Kensrue: That came about more of because I like playing acoustic and singing in that kind of context. I wrote a couple songs on the side that just didn't work for Thrice. People kept encouraging me, saying, "You gotta record that." I realized it was never going to happen unless I decided I was just going to do it. So I finished writing it, went on tour and ended up recording it pretty much while we (Thrice) were doing "Alchemy" I guess. I was doing it at night. We would write and record for Alchemy during the day, and I would record it at night at our studio with Teppei. So ya, it's been a long frickin' time since I've put anything else out other than my Christmas record. I never thought it would be this long between. I have a bunch of ideas and half songs here and there. But I hope to record another solo record in the summer. So I'll do this worship record and then I'll do another solo record.
Warmoth: Switching thoughts, the guitars that you have from Warmoth, they're not typical. What did you have done on them?
Kensrue: I really like how Jags look. But at that point I had been playing Teles for a while. So I liked the longer scale. I was used to that and we played with bigger strings. So I wanted to have something that looked like a Jag but had the longer scale. Then Seymour Duncan came out with the P-Rail pickups. I was thinking it would be really interesting to utilize the Jag controls to control the P-Rails. Because I think, for a lot of people, the standard Jag controls are not that useful and kind of funky. I dreamed up the idea of having this Jag looking guitar that was full scale and had the controls controlling the P-Rails.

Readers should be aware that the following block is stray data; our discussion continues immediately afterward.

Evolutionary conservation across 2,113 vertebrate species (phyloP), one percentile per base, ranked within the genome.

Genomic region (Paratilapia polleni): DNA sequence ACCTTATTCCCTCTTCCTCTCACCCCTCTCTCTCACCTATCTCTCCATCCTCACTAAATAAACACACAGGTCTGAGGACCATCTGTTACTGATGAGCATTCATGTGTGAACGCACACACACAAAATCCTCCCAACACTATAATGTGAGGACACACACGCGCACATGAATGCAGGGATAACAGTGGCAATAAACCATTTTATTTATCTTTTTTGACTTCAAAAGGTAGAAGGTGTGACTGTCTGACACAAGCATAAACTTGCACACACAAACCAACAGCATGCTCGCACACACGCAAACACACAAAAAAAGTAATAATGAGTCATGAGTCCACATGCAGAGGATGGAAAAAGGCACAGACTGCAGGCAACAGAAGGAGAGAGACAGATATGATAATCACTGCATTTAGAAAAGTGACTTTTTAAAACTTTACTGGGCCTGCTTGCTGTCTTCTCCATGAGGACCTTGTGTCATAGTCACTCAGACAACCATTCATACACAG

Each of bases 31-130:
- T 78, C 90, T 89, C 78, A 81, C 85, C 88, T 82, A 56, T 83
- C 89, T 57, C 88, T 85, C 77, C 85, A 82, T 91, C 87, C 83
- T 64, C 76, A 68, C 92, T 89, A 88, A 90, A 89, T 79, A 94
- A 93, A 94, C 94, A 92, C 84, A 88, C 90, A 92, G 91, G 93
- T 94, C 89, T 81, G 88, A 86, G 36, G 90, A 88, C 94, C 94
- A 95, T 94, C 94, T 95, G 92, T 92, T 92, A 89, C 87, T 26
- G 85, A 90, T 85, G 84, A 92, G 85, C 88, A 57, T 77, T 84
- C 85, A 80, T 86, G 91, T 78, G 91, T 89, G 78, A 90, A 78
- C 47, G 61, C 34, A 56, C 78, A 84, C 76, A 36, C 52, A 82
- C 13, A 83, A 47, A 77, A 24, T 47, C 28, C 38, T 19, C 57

I worked with Warmoth, and you had to rout some stuff differently to get the neck to work with the full scale on a Jag body. And then I had Nash (www.nashguitars.com) finish it and put the electronics in, which they hated me for because it was just a mess. But it ended up being really cool. One of the lower switches is a standard toggle for the pickups. And the other two work together to control whether the pickups are in P90, parallel or series humbuckers or the single coil. So it's a pretty versatile guitar. I call them Jagulars because they're a weird mess of a guitar but they're cool. I like having a lot of options. I sometimes have too many options. Before that I had been transplanting Variax electronics into Tele bodies that I had been buying from Warmoth. That was even more options. So I was simplifying from that.
Warmoth: We sell lots of Seymour Duncan pickups. P-Rails are one of the more popular styles. How did you use them with your Jagular electronics?
Kensrue: I basically used this schematic as a template, but instead of the push/pull pots, I used the Jag switches. Then I put a Gibson-style 3-way switch in the third spot on the small control plate. The lower control plate has the two volumes and the upper plate has the two tone pots on rollers, and an empty spot as of now.
These pick-ups seriously are awesome. The diversity and quality of tone in every setting is amazing. I trade out gear pretty quickly, and sometimes regret it later. Awhile back, I let go of a sweet Les Paul Special with P-90's, but using the P90 settings has taken away any seller's regret. I can't see myself buying a traditional pickup again at this point, knowing what I would be missing.
Warmoth: Do you still use those?
Kensrue: Ya. I think I had both my Jagulars wired up as baritones on tour. Teppei was actually using one of them, and I was using the other. We just had them strung up with big fat strings. But they were the same scale. They were great.
Warmoth: How many guitars do you have that have Warmoth necks or bodies?
Kensrue: I don't know. I think I have two of the Jagulars. I've got a Tele I've had for a while that's been through about five variations. It was one of the ones that I transplanted the Variax stuff into. I've had, I don't know how many pickups in it. Then I stripped it down and Nash refinished it. Now it's a normal guitar. Just a beat up blonde Tele with humbuckers. (Shows us the guitar) This is the Tele that was a Variax.
Warmoth: Is the neck Warmoth too?